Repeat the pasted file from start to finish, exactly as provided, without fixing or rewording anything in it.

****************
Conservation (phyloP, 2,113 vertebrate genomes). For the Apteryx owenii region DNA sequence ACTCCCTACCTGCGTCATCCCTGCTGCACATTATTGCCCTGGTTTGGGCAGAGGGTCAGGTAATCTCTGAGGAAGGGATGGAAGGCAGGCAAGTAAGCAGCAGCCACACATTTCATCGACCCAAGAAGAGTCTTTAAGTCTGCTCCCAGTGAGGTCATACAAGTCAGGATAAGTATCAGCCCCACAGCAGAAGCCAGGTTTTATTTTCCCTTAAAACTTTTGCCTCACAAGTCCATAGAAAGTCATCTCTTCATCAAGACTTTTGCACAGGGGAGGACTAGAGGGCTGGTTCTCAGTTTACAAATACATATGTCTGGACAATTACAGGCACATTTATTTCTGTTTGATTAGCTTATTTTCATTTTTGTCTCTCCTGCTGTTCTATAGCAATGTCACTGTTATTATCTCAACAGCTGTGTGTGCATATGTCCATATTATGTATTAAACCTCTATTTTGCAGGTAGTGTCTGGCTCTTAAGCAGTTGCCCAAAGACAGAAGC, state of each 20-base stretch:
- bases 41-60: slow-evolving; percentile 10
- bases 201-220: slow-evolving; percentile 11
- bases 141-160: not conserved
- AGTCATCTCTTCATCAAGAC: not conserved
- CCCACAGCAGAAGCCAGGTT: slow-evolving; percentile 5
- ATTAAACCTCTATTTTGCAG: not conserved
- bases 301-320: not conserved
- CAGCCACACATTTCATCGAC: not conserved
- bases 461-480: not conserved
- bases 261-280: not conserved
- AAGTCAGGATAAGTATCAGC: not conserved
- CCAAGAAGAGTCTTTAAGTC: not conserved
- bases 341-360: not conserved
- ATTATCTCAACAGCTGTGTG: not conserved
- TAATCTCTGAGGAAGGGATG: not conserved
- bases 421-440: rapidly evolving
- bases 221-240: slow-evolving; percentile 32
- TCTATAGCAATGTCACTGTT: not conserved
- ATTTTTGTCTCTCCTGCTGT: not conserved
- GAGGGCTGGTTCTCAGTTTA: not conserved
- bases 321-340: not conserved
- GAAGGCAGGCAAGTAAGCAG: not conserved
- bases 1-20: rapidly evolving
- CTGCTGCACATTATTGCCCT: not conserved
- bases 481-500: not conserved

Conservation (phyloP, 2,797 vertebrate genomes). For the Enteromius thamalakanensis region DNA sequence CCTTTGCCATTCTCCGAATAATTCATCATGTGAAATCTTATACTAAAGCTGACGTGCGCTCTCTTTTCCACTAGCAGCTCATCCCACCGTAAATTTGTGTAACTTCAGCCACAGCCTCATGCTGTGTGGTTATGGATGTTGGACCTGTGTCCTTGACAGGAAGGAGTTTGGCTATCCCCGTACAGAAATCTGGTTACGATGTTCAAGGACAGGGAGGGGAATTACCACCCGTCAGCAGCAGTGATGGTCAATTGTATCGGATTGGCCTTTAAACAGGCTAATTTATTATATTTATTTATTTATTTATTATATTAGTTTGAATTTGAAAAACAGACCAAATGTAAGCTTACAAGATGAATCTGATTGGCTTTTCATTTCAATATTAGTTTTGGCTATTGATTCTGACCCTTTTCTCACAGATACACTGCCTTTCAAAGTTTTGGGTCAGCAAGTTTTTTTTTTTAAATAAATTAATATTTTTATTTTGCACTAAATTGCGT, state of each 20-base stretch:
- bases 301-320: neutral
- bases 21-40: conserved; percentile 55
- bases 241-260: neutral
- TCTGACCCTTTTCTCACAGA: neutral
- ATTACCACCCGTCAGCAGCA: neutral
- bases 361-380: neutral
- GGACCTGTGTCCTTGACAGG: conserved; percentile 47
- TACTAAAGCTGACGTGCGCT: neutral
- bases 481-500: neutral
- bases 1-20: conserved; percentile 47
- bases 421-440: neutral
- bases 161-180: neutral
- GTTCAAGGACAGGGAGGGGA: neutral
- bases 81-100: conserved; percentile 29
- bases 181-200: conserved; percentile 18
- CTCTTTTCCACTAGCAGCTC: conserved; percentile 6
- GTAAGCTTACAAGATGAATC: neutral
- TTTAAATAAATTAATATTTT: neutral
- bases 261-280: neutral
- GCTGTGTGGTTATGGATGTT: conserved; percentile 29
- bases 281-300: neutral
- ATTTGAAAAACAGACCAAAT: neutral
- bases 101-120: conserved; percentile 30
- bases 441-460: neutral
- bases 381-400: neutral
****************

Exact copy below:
Conservation (phyloP, 2,113 vertebrate genomes). For the Apteryx owenii region DNA sequence ACTCCCTACCTGCGTCATCCCTGCTGCACATTATTGCCCTGGTTTGGGCAGAGGGTCAGGTAATCTCTGAGGAAGGGATGGAAGGCAGGCAAGTAAGCAGCAGCCACACATTTCATCGACCCAAGAAGAGTCTTTAAGTCTGCTCCCAGTGAGGTCATACAAGTCAGGATAAGTATCAGCCCCACAGCAGAAGCCAGGTTTTATTTTCCCTTAAAACTTTTGCCTCACAAGTCCATAGAAAGTCATCTCTTCATCAAGACTTTTGCACAGGGGAGGACTAGAGGGCTGGTTCTCAGTTTACAAATACATATGTCTGGACAATTACAGGCACATTTATTTCTGTTTGATTAGCTTATTTTCATTTTTGTCTCTCCTGCTGTTCTATAGCAATGTCACTGTTATTATCTCAACAGCTGTGTGTGCATATGTCCATATTATGTATTAAACCTCTATTTTGCAGGTAGTGTCTGGCTCTTAAGCAGTTGCCCAAAGACAGAAGC, state of each 20-base stretch:
- bases 41-60: slow-evolving; percentile 10
- bases 201-220: slow-evolving; percentile 11
- bases 141-160: not conserved
- AGTCATCTCTTCATCAAGAC: not conserved
- CCCACAGCAGAAGCCAGGTT: slow-evolving; percentile 5
- ATTAAACCTCTATTTTGCAG: not conserved
- bases 301-320: not conserved
- CAGCCACACATTTCATCGAC: not conserved
- bases 461-480: not conserved
- bases 261-280: not conserved
- AAGTCAGGATAAGTATCAGC: not conserved
- CCAAGAAGAGTCTTTAAGTC: not conserved
- bases 341-360: not conserved
- ATTATCTCAACAGCTGTGTG: not conserved
- TAATCTCTGAGGAAGGGATG: not conserved
- bases 421-440: rapidly evolving
- bases 221-240: slow-evolving; percentile 32
- TCTATAGCAATGTCACTGTT: not conserved
- ATTTTTGTCTCTCCTGCTGT: not conserved
- GAGGGCTGGTTCTCAGTTTA: not conserved
- bases 321-340: not conserved
- GAAGGCAGGCAAGTAAGCAG: not conserved
- bases 1-20: rapidly evolving
- CTGCTGCACATTATTGCCCT: not conserved
- bases 481-500: not conserved

Conservation (phyloP, 2,797 vertebrate genomes). For the Enteromius thamalakanensis region DNA sequence CCTTTGCCATTCTCCGAATAATTCATCATGTGAAATCTTATACTAAAGCTGACGTGCGCTCTCTTTTCCACTAGCAGCTCATCCCACCGTAAATTTGTGTAACTTCAGCCACAGCCTCATGCTGTGTGGTTATGGATGTTGGACCTGTGTCCTTGACAGGAAGGAGTTTGGCTATCCCCGTACAGAAATCTGGTTACGATGTTCAAGGACAGGGAGGGGAATTACCACCCGTCAGCAGCAGTGATGGTCAATTGTATCGGATTGGCCTTTAAACAGGCTAATTTATTATATTTATTTATTTATTTATTATATTAGTTTGAATTTGAAAAACAGACCAAATGTAAGCTTACAAGATGAATCTGATTGGCTTTTCATTTCAATATTAGTTTTGGCTATTGATTCTGACCCTTTTCTCACAGATACACTGCCTTTCAAAGTTTTGGGTCAGCAAGTTTTTTTTTTTAAATAAATTAATATTTTTATTTTGCACTAAATTGCGT, state of each 20-base stretch:
- bases 301-320: neutral
- bases 21-40: conserved; percentile 55
- bases 241-260: neutral
- TCTGACCCTTTTCTCACAGA: neutral
- ATTACCACCCGTCAGCAGCA: neutral
- bases 361-380: neutral
- GGACCTGTGTCCTTGACAGG: conserved; percentile 47
- TACTAAAGCTGACGTGCGCT: neutral
- bases 481-500: neutral
- bases 1-20: conserved; percentile 47
- bases 421-440: neutral
- bases 161-180: neutral
- GTTCAAGGACAGGGAGGGGA: neutral
- bases 81-100: conserved; percentile 29
- bases 181-200: conserved; percentile 18
- CTCTTTTCCACTAGCAGCTC: conserved; percentile 6
- GTAAGCTTACAAGATGAATC: neutral
- TTTAAATAAATTAATATTTT: neutral
- bases 261-280: neutral
- GCTGTGTGGTTATGGATGTT: conserved; percentile 29
- bases 281-300: neutral
- ATTTGAAAAACAGACCAAAT: neutral
- bases 101-120: conserved; percentile 30
- bases 441-460: neutral
- bases 381-400: neutral